The Living Daylights’ Aston Martin V8 with all Gadgets up for Auction
Notably, this isn’t just any classic car; it comes equipped with some of its original cinematic gadgets that will undoubtedly spark excitement among Bond and automotive enthusiasts alike.
Recognized as one of four fully functioning Aston V8s used in the 1987 film, the classic car sits among the pantheon of the agent’s celebrated rides, sharing the limelight with the Aston Martin DB5 first introduced in Goldfinger and the amphibious Lotus Esprit from The Spy who Loved Me.
However, the Aston Martin V8 holds a unique appeal, blending sophisticated British engineering with the thrilling touch of Q Branch gadgetry.
A Closer Look at the Aston Martin V8’s Unique Appeal
In The Living Daylights, Bond, played by Timothy Dalton, uses an array of in-car gadgets to outmaneuver Czechoslovakian authorities. From lasers fired from the wheel center caps to missiles hidden behind the fog lights, the film car is no stranger to high-octane thrills.
It’s worth noting that this vehicle, despite its ingenious gadgetry, wasn’t immune to the hazards of high-speed pursuits. A memorable chase ends with the V8 crashing into a snowbank, but not before it unfurls outrigger skis and uses a rear-mounted rocket booster to navigate icy terrains.
RM Sotheby’s reveals that the 1973 V8 going under the hammer, listed as car number 10, was initially a green model with a fuel-injected engine. To make it screen-ready, the car received a new paint job, a simulated sunroof, a carburetor-specific hood, and a fiberglass rear end.
It also parted ways with its powertrain to shed weight for its unforgettable snowy slope slide. Today, it retains the outrigger skis and the fabricated rocket port, serving as nostalgic reminders of its thrilling film performance.
The car has undergone a meticulous restoration, complete with rust repairs and fresh paint. Adding to its original allure, the seller fitted the car with a Vantage engine and a five-speed manual transmission, mirroring the on-screen version.
The console can be exchanged to feature the gadget switchgear, and the previously fake rocket port has been updated to actually emit flames, a feature even the original film car lacked.
Sotheby’s Expecting to Raise Up To $1.8m
While this particular Aston Martin may not claim the title of the most iconic Bond car, its rich film heritage, coupled with functional on-screen gadgets, undoubtedly elevates its status in cinematic and automotive circles.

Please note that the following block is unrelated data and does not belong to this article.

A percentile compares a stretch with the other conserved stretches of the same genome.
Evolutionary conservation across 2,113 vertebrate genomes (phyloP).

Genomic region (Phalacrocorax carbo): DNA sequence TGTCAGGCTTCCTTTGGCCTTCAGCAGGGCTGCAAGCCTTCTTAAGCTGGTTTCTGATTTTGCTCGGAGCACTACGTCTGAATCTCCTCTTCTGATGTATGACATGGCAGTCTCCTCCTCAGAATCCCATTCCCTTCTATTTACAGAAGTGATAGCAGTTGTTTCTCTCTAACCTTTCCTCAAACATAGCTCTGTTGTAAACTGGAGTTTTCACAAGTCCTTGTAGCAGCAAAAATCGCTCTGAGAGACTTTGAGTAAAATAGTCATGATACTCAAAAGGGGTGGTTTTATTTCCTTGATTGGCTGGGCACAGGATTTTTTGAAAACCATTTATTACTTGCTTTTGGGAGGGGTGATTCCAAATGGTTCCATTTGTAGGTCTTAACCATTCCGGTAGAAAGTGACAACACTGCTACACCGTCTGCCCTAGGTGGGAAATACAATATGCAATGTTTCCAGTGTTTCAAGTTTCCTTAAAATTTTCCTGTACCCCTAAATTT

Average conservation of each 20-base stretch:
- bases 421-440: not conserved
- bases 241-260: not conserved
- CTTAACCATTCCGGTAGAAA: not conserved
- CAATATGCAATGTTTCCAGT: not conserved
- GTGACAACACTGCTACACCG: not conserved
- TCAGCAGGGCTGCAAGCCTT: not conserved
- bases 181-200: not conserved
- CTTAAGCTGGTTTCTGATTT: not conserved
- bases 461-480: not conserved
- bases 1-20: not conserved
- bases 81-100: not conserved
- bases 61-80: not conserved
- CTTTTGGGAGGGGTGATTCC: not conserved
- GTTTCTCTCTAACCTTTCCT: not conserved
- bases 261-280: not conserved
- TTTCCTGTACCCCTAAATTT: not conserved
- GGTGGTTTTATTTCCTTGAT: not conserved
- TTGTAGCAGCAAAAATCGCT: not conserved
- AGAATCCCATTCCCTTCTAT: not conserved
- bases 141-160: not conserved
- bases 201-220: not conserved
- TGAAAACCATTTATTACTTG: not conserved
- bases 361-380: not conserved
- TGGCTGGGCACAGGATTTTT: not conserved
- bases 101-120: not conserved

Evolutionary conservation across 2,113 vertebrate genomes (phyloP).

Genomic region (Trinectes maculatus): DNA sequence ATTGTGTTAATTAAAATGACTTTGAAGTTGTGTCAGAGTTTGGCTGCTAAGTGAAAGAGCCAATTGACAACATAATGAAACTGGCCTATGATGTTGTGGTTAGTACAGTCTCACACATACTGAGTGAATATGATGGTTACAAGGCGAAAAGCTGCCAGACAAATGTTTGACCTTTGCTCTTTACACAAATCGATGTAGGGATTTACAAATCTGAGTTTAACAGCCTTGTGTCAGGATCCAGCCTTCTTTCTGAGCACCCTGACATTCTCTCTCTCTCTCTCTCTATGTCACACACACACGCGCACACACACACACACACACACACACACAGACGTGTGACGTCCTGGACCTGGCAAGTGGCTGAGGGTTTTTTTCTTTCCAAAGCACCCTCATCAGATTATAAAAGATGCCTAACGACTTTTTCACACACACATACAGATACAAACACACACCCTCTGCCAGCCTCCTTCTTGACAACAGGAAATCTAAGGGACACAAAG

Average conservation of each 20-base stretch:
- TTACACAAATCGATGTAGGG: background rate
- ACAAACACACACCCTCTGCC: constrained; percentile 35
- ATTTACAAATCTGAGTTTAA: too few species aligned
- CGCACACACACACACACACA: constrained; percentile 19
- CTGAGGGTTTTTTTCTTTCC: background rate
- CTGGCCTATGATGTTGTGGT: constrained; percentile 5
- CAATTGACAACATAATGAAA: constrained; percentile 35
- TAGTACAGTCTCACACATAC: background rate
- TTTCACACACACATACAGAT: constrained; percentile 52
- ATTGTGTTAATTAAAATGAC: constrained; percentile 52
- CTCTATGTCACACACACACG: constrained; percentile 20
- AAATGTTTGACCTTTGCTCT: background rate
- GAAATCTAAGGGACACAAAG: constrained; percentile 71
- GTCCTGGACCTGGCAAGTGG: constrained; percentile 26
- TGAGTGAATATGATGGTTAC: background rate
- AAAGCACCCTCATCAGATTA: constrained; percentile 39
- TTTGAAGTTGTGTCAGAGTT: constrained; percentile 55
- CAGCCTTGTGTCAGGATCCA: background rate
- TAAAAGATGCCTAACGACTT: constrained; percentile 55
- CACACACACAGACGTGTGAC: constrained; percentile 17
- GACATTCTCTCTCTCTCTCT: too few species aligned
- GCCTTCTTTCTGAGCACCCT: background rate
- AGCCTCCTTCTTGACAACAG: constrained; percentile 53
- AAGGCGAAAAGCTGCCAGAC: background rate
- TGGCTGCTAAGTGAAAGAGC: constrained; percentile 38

RM Sotheby’s anticipates a high demand, estimating the auction price to hover between $1.4 million and $1.8 million. The sale will take place during the Monterey auction, running from August 17 to 19.
For Bond fans whose budget might fall a little short of these estimations, a standard 1973 Aston Martin V8, valued at roughly $95,000 for a well-maintained model, can provide a taste of the classic Bond allure.
V8 Auction Comes a Year After DB5 Raised $3.7m
The V8 auction comes less than a year since the DB5 from No Time to Die made raised an impressive £2.9m ($3.7m) at a star-studded charity auction held at Christie’s Auction House in London. This sizeable figure underscored the unyielding fascination and prestige attached to James Bond’s suite of iconic vehicles.
The DB5 in question, crafted exclusively for No Time To Die, played a key role in the movie’s opening sequence. Daniel Craig as Bond, alongside Léa Seydoux as Madeleine Swann, expertly manoeuvred the vehicle through the confining arteries of Matera, Italy, underscoring the car’s legendary status in the franchise.
While it might bear the same name, this DB5 is a far cry from the original model that graced Goldfinger. Yet its impressive $3.7m haul at auction sets a lofty benchmark for the forthcoming sale of the V8, a testament to the enduring appeal and high market value of Bond’s automotive co-stars.